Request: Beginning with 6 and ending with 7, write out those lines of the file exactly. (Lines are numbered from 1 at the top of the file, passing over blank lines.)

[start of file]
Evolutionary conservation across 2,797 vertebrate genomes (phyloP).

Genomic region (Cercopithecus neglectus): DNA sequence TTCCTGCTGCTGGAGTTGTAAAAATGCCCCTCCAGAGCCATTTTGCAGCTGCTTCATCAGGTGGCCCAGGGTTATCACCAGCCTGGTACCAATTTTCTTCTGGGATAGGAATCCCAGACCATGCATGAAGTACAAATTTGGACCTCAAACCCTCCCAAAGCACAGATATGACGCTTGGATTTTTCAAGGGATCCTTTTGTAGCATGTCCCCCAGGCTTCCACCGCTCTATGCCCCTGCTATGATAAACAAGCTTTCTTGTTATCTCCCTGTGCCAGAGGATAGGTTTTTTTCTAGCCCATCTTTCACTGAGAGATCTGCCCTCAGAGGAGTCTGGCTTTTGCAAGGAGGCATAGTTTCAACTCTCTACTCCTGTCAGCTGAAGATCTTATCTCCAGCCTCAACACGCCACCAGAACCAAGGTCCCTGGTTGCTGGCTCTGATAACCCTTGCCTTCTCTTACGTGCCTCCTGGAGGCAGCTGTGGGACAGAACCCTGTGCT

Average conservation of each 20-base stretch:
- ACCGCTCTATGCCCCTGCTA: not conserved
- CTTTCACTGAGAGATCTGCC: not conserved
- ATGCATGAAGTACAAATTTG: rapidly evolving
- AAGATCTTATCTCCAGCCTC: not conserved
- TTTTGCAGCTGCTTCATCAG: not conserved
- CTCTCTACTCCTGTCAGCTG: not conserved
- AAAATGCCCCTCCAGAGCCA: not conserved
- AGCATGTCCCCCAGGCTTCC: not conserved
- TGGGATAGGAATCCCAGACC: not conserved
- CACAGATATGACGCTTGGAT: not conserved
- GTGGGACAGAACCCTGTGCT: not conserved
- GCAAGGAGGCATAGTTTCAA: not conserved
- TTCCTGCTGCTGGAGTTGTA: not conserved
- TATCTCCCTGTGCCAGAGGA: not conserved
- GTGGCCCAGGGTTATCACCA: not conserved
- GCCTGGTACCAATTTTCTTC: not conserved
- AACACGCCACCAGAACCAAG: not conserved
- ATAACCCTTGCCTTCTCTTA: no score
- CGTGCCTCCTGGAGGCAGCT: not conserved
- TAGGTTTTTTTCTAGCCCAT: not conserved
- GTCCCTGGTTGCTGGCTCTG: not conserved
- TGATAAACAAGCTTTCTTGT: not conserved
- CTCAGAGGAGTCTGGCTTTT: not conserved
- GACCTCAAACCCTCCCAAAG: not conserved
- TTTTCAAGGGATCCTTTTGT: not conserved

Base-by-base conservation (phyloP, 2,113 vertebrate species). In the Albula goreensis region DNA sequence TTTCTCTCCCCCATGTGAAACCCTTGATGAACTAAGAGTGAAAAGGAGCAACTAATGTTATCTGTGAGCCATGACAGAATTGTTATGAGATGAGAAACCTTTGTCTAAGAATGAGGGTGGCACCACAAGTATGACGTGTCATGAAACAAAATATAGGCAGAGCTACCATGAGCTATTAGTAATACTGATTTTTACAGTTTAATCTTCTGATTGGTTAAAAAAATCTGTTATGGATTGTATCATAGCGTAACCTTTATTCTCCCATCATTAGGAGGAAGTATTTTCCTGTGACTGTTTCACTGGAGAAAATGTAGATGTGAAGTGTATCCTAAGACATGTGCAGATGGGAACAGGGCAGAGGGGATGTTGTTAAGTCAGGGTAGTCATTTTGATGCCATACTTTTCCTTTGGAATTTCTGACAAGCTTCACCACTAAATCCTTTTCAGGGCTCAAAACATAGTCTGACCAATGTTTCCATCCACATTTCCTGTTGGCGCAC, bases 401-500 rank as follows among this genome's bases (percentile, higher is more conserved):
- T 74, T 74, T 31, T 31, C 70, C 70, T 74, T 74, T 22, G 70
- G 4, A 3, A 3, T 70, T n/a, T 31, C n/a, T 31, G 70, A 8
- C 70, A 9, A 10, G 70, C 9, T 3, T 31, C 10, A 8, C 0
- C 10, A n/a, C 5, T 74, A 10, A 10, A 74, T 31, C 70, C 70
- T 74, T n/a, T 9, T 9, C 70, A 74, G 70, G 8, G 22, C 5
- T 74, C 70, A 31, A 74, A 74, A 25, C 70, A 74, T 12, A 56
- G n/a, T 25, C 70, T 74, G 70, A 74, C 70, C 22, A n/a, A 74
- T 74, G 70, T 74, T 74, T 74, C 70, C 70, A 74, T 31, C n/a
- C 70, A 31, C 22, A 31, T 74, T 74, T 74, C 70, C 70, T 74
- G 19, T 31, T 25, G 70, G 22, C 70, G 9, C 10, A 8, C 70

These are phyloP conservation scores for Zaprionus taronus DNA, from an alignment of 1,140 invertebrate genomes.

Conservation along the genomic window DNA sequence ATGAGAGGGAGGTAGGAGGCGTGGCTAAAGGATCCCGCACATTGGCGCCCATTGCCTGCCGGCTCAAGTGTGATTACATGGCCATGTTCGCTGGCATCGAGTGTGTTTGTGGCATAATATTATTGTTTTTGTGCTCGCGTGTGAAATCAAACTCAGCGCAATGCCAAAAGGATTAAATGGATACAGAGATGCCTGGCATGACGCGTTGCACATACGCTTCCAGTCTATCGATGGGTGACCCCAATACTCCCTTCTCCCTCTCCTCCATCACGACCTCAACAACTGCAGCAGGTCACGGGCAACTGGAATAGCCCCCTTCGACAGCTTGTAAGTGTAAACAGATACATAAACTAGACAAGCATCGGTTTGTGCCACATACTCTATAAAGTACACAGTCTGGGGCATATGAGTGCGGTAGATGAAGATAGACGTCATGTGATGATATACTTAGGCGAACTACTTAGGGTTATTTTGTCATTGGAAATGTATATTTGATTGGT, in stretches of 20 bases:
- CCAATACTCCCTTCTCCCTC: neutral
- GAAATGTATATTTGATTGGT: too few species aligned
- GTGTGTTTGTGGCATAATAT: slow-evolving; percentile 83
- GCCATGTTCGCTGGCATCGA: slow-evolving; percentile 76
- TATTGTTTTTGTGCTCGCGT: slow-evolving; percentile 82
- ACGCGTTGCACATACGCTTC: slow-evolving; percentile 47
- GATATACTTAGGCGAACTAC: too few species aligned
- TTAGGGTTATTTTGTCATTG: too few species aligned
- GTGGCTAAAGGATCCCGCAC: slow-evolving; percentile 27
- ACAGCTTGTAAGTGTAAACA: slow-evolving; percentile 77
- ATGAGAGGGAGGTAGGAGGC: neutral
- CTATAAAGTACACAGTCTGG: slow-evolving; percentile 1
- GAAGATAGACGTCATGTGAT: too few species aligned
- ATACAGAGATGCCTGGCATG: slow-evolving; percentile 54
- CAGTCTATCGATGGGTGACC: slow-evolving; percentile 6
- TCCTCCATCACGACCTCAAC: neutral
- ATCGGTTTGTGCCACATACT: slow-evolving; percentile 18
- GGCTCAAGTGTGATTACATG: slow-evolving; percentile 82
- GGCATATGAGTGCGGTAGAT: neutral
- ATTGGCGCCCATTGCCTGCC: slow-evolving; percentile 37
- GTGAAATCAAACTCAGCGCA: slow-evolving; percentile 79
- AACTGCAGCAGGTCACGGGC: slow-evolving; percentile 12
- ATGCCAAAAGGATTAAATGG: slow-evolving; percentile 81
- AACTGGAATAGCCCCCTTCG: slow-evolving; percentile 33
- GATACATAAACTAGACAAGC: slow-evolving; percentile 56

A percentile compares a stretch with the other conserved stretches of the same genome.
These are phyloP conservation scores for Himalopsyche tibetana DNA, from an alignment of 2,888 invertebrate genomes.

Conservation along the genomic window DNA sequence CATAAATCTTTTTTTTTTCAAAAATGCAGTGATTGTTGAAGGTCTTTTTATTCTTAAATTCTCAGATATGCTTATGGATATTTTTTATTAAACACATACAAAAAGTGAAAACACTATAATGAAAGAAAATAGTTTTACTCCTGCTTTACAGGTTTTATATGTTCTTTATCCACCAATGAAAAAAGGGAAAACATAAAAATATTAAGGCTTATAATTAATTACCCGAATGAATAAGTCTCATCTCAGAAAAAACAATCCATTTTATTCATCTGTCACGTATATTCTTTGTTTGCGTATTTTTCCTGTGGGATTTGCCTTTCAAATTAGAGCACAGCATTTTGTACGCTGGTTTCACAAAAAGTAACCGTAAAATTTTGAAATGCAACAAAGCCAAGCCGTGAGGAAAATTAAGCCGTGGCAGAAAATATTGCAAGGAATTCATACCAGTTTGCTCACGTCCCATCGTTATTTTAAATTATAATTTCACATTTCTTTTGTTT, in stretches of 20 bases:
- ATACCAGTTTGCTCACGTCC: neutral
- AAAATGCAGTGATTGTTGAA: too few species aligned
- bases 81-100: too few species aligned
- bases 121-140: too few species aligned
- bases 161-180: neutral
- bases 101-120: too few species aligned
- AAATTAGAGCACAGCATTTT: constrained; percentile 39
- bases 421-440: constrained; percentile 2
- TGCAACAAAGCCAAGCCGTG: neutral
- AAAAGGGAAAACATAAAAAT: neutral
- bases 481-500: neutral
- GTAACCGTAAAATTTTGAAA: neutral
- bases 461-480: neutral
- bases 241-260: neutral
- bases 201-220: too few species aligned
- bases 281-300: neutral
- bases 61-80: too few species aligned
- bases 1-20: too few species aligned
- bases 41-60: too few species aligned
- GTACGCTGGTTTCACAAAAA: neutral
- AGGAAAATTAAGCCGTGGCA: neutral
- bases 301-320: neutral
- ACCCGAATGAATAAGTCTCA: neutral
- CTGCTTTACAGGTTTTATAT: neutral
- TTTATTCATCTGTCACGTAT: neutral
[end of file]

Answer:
- ATGCATGAAGTACAAATTTG: rapidly evolving
- AAGATCTTATCTCCAGCCTC: not conserved